13. I would add the Weight and balance criteria to this list . It is an important parameter especially for children , women and more generally people liking cumfortable to sweep detectors . For me the Vortex CB is compact and will be lighter than its competitors . However as you said the Raider stock coil is probably heavier than the competition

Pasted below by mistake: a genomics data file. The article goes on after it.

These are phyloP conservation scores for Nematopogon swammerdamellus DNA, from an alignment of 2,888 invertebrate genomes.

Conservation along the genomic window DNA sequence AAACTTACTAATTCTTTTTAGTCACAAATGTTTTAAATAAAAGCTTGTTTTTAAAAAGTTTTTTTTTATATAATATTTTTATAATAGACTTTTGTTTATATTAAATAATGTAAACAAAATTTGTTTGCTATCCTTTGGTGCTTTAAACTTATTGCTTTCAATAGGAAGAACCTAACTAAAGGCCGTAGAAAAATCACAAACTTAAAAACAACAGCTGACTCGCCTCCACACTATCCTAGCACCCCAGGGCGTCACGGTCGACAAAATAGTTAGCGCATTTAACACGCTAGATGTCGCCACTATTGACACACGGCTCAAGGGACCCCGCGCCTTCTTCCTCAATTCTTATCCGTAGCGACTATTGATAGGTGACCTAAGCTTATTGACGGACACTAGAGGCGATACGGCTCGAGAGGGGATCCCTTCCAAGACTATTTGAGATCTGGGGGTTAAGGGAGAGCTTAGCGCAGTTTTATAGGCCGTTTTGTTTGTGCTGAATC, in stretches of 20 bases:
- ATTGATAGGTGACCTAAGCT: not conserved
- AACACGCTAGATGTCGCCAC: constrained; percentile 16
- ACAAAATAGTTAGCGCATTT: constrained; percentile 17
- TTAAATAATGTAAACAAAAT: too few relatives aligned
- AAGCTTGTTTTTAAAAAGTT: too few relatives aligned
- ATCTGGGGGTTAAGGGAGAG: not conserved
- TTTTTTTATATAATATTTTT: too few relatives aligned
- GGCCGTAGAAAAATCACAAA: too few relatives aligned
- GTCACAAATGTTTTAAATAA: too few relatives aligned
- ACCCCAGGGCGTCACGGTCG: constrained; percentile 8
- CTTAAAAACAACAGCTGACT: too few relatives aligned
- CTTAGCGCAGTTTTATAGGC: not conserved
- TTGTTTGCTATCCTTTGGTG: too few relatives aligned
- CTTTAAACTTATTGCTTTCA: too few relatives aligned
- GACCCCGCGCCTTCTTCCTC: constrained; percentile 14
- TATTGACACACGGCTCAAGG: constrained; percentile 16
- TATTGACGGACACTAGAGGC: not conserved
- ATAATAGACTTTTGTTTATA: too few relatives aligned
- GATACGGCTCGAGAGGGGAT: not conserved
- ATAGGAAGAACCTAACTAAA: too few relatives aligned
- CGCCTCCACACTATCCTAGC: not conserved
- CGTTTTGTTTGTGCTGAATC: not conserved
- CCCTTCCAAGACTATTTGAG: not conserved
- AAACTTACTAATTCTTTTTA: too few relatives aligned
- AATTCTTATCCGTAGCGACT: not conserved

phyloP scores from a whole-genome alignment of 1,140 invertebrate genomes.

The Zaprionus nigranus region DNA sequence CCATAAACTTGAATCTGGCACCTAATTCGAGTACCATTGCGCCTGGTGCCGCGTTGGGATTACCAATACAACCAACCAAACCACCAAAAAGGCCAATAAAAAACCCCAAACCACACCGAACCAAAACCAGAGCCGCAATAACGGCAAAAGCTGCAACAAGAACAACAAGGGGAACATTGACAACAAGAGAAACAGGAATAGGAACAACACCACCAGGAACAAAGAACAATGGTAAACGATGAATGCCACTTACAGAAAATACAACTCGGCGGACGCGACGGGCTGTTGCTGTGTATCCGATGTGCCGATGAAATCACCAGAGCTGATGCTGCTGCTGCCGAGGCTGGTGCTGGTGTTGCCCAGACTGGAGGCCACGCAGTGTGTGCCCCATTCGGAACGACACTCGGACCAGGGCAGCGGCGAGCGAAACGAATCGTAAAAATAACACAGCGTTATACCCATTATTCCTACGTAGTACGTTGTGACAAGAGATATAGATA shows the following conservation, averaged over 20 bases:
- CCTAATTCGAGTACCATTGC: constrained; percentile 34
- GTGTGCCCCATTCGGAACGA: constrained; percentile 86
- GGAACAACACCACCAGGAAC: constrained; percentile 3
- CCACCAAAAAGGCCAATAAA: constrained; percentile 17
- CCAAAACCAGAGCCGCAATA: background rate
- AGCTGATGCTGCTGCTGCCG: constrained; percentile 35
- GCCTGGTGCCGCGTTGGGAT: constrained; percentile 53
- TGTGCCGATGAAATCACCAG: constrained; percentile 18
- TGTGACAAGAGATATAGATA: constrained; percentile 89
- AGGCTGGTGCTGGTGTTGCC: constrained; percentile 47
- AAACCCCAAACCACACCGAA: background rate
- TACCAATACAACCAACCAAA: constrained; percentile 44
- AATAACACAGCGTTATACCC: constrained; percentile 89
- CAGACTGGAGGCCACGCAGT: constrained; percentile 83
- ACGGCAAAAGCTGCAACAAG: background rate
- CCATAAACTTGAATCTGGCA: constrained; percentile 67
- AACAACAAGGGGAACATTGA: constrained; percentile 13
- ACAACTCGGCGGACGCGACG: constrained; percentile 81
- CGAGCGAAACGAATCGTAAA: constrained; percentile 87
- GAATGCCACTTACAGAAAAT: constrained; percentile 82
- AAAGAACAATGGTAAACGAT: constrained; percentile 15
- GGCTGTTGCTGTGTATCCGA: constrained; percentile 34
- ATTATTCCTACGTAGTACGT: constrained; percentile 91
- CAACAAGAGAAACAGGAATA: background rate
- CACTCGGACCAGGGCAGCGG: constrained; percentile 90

14. Good things come to those who wait I hope! I have not yet had my hands on the new Garrett Vortex, but as a former metal detector field tester/evaluator, here's my observations and opinions on what has been presented. Mostly I'm comparing the VX9 to the Apex because that is what I have successfully (and happily) used for many years now. My observations and opinions will be "likes" and "dislikes" combined to make things simple... And I do like simple! Sorry, being verbally conservative was never my strong suit! 🙂 Technology... First and foremost (and I have said this before), I think Garrett was smart to purchase their former main competitor's intellectual property. I'm seeing three separate lines of conductive analysis similar to the direction their competitor was working on. Hunting in tough trash proximity might be greatly improved for me to better decide to "leave or dig" using this new approach. It's good marketing to attract a former competitor's fan base too. As a graphic designer, I enjoy the simple new Vortex logo, but things such as this don't add finds to your pouch. Blue and black? Why not, we are running out of used color combos... Better than "What ya do'in mister" Chartreuse! 🙂 Speed... Garrett has listened to their loyal followers some more and have now claimed their processing and reactivity speeds are adjustable and faster. Just remember that high speed processing is not always the deepest detection if that is important to you. Some of my best and oldest finds around forgotten wooded homesites were no deeper than 6-8 inches.... Sometimes nearly on the surface. I have maintained the Apex has great depth already, but what is important is how well detectors perform in the worst mineral ground and target proximity scenarios. If Garrett can improve those factors in their new MD-MF platform, I will have no regrets upgrading from the Apex. I did like what I saw and heard in the chief engineer's target proximity field demo. Handle... I'm actually liking the new "T" handle. It takes me back to my more comfortable DIY hipmount days. I was never a fan of the Apex "S" handle size, angle, and contours. For me, an "S" handle always felt like I was pushing something up... "T" handles felt like you were holding something from falling down. I realize this is a "water glass half-full argument", but "T"s always felt more comfortable and more maneuverable to me on land. The new Vortex design might just solve my handle comfort factor if the handle is at a good angle for me. The Vortex housing layout is still horizontal like the Apex which I like very much. It sits atop the handle, but it is recessed backward from the grip's face to give you the comfort of still using only your thumb to press control pads. OK, the box sits seemingly higher in the air on the handle than the Apex, but not as awkward if the housing was long and vertically oriented. One-hand simple operation for me is still efficiency in design. Armcup... The new Vortex armcup appears to be weight reduction driven and underwater friendly, but if the plastic is less rigid and almost flexible, it might better hold to your forearm and be more efficient and comfortable even on land. I do see myself easily adding foam padding to the cup floor though. Appears the armcup might be fastened to the shaft and adjustable in the same brilliant way the Apex is. In the fields and woods where I usually hunt, even a grounded Apex could tip over with the current sized legs. Fact is all detectors are prone to this unless your armcup legs are uncomfortably spaced wide. I like the subtle embossed US flag... I have always enjoyed Garrett detectors for their solid design and build quality since 1977... Even better we support products made in the USA where possible. Controls... And I thought the Apex control pad layout was simple! Garrett has further simplified the controls retaining only the most used controls. Pads look slightly larger with larger embossed icons too. Haven't seen the menu screen structure yet, but I would bet it is a little more involved, yet simple and intuitive... Things I loved about the Apex. I'm not seeing a conductive reference legend at the top of the Vortex main screen like the Apex, but these 72 year old eyes couldn't see them without eyeglasses anyway. I'm grateful they kept the big numerical ID readout. I'll waive comment on the actual unseen menu controls until I actually put the Vortex to work. I do notice an absence of the programmable notch discrimination system on the main screen. Perhaps the mode choice is, like the Apex, already calculated individually. Maybe it is adjustable at the menu screen stage to allow more real estate for the new Multi-Dimensional Multi-Flex Frequency main screen function. Waterproof... Thrilled to learn the Vortex is waterproof. I'm no diver, but I sure liked my garden hose "car wash" mentality when it came time to come home and clean up from my AT-Pro days. Hopefully Garrett will have improved the port of recharge (USB-C). I didn't like the Apex's (USB-A) loose charge cable retention ability. Searchcoils... I'm still a fan of wired searchcoils. One trip into a faraway field forgetting to charge a competitor's coil cured me of any space-age desires! I do see a vulnerability of having an unsupported portion of the Vortex searchcoil cable between upper shaft and control housing... Especially when I'm walking to my huntsites in heavy brush... Price to pay for a more comfortable handle I guess. So glad to see the same accessory coil sizes and configuration as my Apex. Just a little sad to know my Apex coils aren't compatible with the Vortex. Word is the Vortex is a different circuit platform, which reinforces the Apex coil non-interchangeability claim. I'm happy to see the 6 x 11" Viper coil as part of the accessory coil line up. I still think it is their best coil size, shape and weight in a long time. The included stock coil is a bit heavier and less maneuverable for myself. Audio... I think I heard a soft analog sounding target response audio in Garrett's new video. I've been wanting that on my Apex since I owned the AT-Pro. Hopefully my ears don't deceive me and Garrett may have given us a choice of modulated audio and hybrid audio as well. My wireless Apex MS-3, Z-Lynk headphones and wireless "Carrott" Pro-Pointer are still compatible with the Vortex... My wallet thanks you! Shaft... Oh oh! The predetermined spring bottom lower shaft adjustment lengths and tricky collets are still around! Personally I prefer infinite cam-locking adjustment and I will be moving my lighter, aftermarket lower rod assembly currently on my Apex over to the Vortex if it will adapt. It's been a trouble-free lighter setup I have enjoyed on the Apex. I do like the Vortex's collapsible backpacker affinity. Overview... Having used the Apex for years and enjoying it's performance and simplicity, if Garrett can better the Apex platform in just the target proximity separation and identification alone, I'll be a willing customer yet again. Add to that their 3-year warranty, quality construction, unbeatable customer support and now waterproof rating, I will have no regrets taking a chance on a $599 detector of this magnitude. My ultimate plan is to re-hunt an area hunted 13 years exclusively and compete with myself to prove things out. The software upgrade model echelon is nice, but at the small price difference between three models, why not just go to the top with the VX9! It will be interesting to see the Vortex evolution upgrade past VX9.